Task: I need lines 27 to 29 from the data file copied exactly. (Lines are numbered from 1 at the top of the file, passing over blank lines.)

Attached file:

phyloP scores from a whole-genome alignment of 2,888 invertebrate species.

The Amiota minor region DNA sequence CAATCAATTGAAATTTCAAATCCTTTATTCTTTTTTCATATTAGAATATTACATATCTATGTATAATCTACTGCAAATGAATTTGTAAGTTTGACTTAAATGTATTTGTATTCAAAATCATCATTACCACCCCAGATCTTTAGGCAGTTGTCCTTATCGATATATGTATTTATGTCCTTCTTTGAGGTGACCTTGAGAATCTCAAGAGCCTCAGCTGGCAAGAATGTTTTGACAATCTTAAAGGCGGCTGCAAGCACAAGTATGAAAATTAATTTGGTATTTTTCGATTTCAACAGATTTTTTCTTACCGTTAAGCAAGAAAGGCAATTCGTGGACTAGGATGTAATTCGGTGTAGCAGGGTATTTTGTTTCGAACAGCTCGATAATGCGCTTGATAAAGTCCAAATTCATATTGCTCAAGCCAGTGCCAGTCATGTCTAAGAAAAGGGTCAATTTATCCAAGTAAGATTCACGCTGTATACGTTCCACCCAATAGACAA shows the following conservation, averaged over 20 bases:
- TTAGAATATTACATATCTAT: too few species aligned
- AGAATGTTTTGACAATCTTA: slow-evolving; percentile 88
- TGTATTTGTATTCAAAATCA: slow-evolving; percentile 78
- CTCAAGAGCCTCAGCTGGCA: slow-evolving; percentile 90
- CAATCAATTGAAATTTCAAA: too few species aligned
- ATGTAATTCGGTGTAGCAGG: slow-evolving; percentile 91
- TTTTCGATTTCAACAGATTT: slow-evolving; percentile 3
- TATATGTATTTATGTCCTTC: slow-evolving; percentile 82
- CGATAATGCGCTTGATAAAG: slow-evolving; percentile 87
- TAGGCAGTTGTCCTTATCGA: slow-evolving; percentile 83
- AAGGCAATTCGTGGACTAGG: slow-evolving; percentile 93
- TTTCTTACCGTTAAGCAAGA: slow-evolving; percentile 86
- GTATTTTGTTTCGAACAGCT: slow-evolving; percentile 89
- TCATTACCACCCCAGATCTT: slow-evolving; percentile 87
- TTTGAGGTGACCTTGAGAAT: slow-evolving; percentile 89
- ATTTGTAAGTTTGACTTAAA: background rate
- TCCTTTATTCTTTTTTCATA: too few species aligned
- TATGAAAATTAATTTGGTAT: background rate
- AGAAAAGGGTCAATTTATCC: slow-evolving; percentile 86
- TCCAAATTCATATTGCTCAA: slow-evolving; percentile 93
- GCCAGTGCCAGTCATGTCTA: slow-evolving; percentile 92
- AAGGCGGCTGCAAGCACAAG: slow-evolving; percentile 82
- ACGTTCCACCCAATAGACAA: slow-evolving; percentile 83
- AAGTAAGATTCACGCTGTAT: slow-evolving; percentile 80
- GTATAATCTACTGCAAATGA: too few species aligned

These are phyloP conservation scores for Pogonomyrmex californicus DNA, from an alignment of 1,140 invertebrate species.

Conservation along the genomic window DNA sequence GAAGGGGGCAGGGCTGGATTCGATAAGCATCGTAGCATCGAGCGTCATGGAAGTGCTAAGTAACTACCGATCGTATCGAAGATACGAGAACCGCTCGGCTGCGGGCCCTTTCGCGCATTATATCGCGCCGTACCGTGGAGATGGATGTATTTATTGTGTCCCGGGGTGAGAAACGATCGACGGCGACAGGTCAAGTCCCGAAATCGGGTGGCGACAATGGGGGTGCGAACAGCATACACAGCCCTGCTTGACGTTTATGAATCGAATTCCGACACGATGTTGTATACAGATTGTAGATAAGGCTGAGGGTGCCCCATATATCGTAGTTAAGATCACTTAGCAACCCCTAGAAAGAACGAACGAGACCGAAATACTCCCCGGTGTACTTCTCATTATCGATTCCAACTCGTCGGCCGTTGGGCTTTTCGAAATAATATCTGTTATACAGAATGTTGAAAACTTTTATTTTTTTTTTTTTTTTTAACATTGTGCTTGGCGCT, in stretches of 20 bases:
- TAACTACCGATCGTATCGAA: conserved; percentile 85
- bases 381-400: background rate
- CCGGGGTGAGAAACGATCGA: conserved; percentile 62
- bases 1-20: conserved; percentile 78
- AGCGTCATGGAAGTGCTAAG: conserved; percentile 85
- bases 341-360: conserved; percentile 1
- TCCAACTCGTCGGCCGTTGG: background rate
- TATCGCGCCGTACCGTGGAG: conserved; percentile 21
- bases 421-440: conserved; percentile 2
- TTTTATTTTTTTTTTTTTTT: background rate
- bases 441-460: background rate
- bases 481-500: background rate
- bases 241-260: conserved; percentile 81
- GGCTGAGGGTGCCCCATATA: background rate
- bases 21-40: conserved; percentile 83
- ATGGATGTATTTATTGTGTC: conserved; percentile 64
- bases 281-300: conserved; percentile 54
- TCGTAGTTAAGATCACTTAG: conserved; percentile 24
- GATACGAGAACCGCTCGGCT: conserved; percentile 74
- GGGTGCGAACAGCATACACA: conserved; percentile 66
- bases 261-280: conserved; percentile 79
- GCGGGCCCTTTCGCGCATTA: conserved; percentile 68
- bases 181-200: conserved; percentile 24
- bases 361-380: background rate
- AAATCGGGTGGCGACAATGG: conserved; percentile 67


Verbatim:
- GTATAATCTACTGCAAATGA: too few species aligned

These are phyloP conservation scores for Pogonomyrmex californicus DNA, from an alignment of 1,140 invertebrate species.

Conservation along the genomic window DNA sequence GAAGGGGGCAGGGCTGGATTCGATAAGCATCGTAGCATCGAGCGTCATGGAAGTGCTAAGTAACTACCGATCGTATCGAAGATACGAGAACCGCTCGGCTGCGGGCCCTTTCGCGCATTATATCGCGCCGTACCGTGGAGATGGATGTATTTATTGTGTCCCGGGGTGAGAAACGATCGACGGCGACAGGTCAAGTCCCGAAATCGGGTGGCGACAATGGGGGTGCGAACAGCATACACAGCCCTGCTTGACGTTTATGAATCGAATTCCGACACGATGTTGTATACAGATTGTAGATAAGGCTGAGGGTGCCCCATATATCGTAGTTAAGATCACTTAGCAACCCCTAGAAAGAACGAACGAGACCGAAATACTCCCCGGTGTACTTCTCATTATCGATTCCAACTCGTCGGCCGTTGGGCTTTTCGAAATAATATCTGTTATACAGAATGTTGAAAACTTTTATTTTTTTTTTTTTTTTTAACATTGTGCTTGGCGCT, in stretches of 20 bases: